03 April 2018

Commission: Miss Cora

It's always nice to type that word "commission", and I'm always looking for them.  Please contact me if you are interested in commissioning a portrait painting or drawing.  I work with clients near and far.  View examples of my work at my website or on my Instagram feed.

Portrait of Cora, 11x14", oil on board

I get to use that word in today's post.  This is a commission of 1-year-old Cora.  She's got lots of energy, but I caught her in a peaceful moment.  A little angel baby.  This was a fun painting.  Instead of a lot of planning and a monochrome underpainting, I just launched into a charcoal drawing on a Golden neutral 6 acrylic-toned and gessoed board.


Progression from charcoal drawing to finish

I include a progression here for your interest.  If you have any questions about my process, post them in the comments and I will answer.


Framed Cora

Finally, the clients chose a gold-leafed frame.  A nice contrast to the cool blue background.

07 March 2018

New Instagram Page and Some Wet Paint

Before I begin today's post, I am inviting all my blog followers to join me on Instagram.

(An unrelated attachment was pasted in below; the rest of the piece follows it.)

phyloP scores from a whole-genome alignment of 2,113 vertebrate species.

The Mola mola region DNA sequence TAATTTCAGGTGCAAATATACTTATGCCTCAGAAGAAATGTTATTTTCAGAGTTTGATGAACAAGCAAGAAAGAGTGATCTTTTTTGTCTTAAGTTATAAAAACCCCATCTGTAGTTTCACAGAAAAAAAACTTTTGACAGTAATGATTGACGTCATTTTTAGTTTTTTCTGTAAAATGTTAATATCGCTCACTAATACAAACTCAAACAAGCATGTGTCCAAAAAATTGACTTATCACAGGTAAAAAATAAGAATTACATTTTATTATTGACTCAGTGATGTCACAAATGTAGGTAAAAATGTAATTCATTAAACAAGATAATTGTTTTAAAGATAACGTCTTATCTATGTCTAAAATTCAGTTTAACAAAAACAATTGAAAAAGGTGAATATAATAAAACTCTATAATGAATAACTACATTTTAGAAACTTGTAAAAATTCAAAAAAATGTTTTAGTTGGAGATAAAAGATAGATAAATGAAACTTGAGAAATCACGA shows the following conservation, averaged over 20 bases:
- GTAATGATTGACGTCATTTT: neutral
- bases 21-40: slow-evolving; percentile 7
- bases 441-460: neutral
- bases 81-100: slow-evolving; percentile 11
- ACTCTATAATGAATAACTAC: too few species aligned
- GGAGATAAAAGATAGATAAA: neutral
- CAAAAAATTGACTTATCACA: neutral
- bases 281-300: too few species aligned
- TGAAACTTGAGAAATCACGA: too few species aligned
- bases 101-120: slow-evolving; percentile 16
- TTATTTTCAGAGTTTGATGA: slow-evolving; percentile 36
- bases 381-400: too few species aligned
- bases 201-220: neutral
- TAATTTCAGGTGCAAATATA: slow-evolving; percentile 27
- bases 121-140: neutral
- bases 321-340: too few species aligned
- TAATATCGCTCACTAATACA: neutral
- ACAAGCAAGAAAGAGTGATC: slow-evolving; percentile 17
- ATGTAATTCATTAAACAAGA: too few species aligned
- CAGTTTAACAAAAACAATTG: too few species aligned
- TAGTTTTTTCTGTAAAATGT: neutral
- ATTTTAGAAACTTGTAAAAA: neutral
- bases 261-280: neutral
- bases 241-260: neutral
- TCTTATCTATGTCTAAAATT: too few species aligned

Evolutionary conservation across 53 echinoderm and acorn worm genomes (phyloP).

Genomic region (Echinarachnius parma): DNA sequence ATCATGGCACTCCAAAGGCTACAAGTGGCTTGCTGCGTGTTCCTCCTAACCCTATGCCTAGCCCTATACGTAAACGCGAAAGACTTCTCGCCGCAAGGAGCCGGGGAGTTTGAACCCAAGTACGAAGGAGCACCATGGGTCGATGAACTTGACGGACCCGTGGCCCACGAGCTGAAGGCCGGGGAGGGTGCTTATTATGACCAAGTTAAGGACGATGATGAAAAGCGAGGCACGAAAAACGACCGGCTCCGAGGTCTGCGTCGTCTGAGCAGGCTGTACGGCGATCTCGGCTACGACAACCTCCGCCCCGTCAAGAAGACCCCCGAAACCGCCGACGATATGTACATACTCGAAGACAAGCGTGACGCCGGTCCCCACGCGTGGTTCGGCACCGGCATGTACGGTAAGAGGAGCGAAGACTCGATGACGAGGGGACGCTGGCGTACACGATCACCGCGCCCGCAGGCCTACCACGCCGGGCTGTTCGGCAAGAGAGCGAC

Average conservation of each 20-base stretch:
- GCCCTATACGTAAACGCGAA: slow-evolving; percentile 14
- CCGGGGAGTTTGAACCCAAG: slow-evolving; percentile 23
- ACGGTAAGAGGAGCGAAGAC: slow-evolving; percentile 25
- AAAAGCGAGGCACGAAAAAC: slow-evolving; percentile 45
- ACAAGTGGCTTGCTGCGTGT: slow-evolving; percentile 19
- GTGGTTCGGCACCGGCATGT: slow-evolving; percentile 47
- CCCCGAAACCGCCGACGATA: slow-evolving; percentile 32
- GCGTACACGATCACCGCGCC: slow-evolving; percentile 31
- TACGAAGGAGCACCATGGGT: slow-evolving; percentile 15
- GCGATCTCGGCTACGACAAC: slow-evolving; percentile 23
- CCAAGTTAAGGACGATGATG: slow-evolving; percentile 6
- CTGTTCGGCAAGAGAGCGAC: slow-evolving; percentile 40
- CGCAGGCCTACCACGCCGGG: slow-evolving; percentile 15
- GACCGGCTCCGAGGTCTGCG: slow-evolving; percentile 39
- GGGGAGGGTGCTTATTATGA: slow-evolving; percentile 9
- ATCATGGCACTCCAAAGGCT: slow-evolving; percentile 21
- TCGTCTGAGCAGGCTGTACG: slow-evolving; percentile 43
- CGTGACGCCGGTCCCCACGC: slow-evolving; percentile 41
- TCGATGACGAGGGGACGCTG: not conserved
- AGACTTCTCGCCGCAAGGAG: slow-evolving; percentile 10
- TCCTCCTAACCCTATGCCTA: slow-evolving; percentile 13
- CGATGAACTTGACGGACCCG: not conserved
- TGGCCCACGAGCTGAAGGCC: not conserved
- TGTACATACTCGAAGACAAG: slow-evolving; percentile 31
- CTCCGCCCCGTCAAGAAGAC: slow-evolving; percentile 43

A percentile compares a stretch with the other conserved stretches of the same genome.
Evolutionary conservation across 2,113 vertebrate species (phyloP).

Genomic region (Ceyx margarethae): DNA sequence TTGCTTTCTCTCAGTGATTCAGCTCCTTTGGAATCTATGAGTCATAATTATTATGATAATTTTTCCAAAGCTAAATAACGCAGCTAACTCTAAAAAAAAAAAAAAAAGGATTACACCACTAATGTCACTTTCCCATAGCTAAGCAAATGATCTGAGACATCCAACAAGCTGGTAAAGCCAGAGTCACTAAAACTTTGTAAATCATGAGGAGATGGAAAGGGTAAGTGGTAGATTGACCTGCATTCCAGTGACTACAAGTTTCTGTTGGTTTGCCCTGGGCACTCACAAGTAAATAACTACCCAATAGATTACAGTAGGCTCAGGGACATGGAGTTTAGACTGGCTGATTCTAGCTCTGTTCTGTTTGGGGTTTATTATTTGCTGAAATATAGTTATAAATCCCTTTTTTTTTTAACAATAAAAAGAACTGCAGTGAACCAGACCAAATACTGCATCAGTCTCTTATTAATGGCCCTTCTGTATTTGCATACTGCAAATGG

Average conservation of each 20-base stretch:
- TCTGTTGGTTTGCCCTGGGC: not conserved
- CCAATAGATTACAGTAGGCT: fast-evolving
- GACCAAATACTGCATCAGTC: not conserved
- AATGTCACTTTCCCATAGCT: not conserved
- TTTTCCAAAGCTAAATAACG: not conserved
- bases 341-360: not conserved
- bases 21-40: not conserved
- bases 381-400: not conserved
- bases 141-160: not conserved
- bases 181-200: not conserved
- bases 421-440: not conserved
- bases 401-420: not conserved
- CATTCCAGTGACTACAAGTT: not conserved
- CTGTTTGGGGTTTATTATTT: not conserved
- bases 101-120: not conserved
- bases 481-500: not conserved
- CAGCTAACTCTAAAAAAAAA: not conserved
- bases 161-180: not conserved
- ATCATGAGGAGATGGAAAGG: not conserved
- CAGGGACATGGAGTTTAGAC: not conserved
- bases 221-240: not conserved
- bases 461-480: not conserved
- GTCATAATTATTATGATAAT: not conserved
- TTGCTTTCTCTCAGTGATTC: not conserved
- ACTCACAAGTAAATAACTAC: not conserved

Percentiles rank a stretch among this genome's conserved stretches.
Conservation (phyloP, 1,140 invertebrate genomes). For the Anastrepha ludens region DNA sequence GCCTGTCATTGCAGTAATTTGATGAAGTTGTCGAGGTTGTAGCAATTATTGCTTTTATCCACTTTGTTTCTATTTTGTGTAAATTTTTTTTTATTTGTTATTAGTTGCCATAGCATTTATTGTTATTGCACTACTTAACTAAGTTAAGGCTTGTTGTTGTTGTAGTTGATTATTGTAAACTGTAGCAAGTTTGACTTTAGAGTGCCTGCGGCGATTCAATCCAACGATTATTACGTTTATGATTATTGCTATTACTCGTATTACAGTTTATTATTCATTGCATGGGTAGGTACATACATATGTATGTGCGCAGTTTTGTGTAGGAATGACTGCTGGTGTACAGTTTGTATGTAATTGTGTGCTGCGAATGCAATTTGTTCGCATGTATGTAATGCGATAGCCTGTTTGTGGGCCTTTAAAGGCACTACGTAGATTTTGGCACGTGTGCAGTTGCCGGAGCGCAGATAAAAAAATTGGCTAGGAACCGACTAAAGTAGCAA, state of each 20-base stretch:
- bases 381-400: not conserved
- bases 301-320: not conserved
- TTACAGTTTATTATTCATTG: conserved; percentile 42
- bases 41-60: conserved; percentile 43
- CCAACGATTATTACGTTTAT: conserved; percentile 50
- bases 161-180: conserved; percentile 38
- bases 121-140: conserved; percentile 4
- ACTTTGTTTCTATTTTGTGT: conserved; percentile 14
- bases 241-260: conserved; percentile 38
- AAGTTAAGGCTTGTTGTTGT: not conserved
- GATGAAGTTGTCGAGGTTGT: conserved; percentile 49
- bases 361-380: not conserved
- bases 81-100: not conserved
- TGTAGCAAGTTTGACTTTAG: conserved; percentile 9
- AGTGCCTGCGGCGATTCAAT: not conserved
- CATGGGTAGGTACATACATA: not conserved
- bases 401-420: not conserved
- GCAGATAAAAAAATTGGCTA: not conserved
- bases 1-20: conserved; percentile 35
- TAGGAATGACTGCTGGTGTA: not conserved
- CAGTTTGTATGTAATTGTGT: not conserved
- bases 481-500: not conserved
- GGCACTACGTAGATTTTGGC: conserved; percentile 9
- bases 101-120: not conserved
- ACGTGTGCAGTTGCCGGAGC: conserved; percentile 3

I will keep posting to this blog, so don't go away.  Some ideas are best expressed in blog form.  But I like the simple, visual format of Instagram, and I will be posting different content over there.  It's a good combination.

Hope to see you on Instagram!

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On to today's post...a recent portrait of my mother.  For this piece, I liked the challenge of expressing her advanced age in a way that shows her beauty, too.  The beauty in the truth.  If you are interested, I previously described my portrait painting process here

Believer, 12x16", oil on board

One big mistake I made on this painting...I used a cheap support, an acrylic-gessoed, textured board. I thought it would be good to experiment with new surfaces.  The cheap fake-textured board didn't allow me to control my brushwork and edges.  I almost stopped halfway through, but that's not my style, so I pushed on.

I still learned a lot from this painting, so all is not lost.  There are a few things about it I think are working.  I like the visual depth of the image.  I'm happy with her hair and clothes.  But at the end of the day, I couldn't control those edges, especially on her face.


Here is a progression, from the underpainting in raw umber to the finished panel.



And finally, the framed painting.  Always looks better in a frame.  Okay, peace out.  On to the next portrait.

Framed Mom.